Optimizing nutrition in older people

Maturitas. 2018 Jun:112:34-38. doi: 10.1016/j.maturitas.2018.04.001. Epub 2018 Apr 4.


Older adults are at increased risk of malnutrition, for a variety of physiological and psychological reasons. This has implications for health, quality of life, independence and economic circumstances. Improvements in nutrition are known to bring tangible benefits to older people and many age-related diseases and conditions can be prevented, modulated or ameliorated by good nutrition. However, practical and realistic approaches are required to optimize diet and food intake in older adults. One area where improvements can be made relates to appetite. Encouraging older adults to prepare meals can increase appetite and food intake, and providing opportunities for older adults to eat a wide variety of foods, in company, is a simple strategy to increase food intake. The protein requirement of older adults is subject to controversy and although considered the most satiating macronutrient, it appears that protein does not elicit as great a satiating effect in older adults as it does in younger individuals. This indicates that there is potential to increase protein intake without impacting on overall energy intake. Other areas where simple practical improvements can be made include both packaging of foods that are easy to prepare and the education of older adults on the safe storage and preparation of food. Research into improving the diets and nutritional status of older adults has indicated that many of the strategies can be easily and cost-effectively undertaken.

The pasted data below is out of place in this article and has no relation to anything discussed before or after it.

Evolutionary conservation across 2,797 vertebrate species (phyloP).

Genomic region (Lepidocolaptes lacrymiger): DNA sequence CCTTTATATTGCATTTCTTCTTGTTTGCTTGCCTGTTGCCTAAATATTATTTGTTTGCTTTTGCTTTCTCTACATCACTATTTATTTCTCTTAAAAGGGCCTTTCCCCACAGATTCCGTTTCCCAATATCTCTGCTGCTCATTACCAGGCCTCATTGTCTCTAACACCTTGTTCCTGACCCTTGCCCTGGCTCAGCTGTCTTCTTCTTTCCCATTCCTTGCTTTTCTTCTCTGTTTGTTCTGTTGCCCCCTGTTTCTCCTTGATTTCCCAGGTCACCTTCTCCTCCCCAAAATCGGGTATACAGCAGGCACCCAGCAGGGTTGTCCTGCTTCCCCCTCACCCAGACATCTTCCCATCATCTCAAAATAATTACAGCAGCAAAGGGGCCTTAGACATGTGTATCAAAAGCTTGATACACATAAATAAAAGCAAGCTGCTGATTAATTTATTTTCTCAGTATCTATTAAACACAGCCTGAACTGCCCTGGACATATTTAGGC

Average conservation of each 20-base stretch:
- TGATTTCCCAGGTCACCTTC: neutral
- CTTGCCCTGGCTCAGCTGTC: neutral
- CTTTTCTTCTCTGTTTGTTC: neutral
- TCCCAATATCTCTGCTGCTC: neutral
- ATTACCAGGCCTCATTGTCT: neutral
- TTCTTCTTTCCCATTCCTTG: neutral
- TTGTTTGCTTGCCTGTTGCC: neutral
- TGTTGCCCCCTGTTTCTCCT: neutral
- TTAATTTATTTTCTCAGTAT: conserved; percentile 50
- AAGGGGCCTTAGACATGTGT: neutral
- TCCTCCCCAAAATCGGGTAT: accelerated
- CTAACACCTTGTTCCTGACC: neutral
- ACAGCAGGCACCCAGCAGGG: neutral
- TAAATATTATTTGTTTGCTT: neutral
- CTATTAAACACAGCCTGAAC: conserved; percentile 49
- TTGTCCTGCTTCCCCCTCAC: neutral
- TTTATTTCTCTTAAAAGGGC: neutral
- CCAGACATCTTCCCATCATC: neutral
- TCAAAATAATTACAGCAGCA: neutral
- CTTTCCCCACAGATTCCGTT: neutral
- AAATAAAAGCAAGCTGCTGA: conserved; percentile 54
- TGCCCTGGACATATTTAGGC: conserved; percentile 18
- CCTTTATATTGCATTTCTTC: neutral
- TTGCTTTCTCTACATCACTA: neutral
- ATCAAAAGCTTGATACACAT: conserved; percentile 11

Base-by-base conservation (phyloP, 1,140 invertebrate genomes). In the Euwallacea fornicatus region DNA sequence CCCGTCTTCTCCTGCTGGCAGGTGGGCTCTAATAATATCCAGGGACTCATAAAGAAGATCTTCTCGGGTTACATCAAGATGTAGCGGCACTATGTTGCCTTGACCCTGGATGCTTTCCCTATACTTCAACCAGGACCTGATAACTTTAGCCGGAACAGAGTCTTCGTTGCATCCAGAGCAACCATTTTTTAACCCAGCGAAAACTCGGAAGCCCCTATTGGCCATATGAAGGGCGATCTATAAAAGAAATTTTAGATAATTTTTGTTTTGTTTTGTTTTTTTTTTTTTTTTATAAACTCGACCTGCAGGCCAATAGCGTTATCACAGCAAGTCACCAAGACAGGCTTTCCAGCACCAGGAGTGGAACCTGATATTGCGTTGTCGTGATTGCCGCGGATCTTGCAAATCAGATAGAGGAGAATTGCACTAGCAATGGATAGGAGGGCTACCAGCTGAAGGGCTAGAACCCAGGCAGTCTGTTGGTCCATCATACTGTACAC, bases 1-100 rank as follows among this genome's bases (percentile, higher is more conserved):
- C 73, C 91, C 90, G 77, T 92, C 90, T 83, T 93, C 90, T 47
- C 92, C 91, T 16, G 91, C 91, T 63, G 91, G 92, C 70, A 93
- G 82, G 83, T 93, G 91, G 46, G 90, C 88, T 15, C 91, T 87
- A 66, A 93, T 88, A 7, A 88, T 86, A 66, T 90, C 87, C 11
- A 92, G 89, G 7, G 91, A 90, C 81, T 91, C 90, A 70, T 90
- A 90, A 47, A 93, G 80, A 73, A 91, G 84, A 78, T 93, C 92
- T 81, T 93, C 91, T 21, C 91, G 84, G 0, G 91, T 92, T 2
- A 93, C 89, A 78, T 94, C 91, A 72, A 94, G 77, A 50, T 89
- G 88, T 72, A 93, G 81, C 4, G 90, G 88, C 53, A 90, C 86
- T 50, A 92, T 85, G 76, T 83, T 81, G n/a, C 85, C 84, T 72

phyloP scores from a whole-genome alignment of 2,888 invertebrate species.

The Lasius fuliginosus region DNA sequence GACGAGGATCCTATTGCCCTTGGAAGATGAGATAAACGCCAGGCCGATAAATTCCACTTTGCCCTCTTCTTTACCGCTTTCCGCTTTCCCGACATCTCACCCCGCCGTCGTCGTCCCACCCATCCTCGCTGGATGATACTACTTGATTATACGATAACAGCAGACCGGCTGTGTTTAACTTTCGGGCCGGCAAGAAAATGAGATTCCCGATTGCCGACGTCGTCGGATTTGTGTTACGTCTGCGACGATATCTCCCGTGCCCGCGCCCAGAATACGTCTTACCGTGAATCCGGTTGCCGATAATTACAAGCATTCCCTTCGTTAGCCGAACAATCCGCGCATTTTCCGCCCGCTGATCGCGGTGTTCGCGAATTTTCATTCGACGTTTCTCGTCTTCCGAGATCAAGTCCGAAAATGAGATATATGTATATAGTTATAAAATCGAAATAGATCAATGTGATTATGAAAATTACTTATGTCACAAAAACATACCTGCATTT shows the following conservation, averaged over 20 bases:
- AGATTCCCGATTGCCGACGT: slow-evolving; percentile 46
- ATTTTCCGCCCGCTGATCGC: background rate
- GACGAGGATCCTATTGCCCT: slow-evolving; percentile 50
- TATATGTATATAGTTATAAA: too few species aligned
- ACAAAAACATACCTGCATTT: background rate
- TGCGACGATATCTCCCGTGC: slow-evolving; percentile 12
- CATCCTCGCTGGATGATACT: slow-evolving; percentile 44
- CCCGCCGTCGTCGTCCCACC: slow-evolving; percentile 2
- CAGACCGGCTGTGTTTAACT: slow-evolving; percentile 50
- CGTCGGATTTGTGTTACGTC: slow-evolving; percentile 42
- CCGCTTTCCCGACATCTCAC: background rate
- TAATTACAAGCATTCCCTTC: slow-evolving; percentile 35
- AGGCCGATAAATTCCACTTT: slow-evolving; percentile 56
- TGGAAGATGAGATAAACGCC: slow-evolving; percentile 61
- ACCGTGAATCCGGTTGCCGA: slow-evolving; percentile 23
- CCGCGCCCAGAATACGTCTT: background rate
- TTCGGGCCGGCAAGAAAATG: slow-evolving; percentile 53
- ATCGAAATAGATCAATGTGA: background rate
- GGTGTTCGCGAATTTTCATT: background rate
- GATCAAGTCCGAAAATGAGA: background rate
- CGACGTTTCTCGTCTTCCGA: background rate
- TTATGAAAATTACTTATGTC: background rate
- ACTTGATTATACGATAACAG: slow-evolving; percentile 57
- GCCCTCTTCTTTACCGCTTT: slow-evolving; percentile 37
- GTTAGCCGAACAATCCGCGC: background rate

Keywords: Ageing; Appetite; Diet; Elderly; Nutrition; Older adults.

Publication types

  • Review

MeSH terms

  • Aged
  • Appetite
  • Diet
  • Eating
  • Elder Nutritional Physiological Phenomena*
  • Energy Intake
  • Humans
  • Malnutrition / prevention & control
  • Meals
  • Nutritional Status*
  • Quality of Life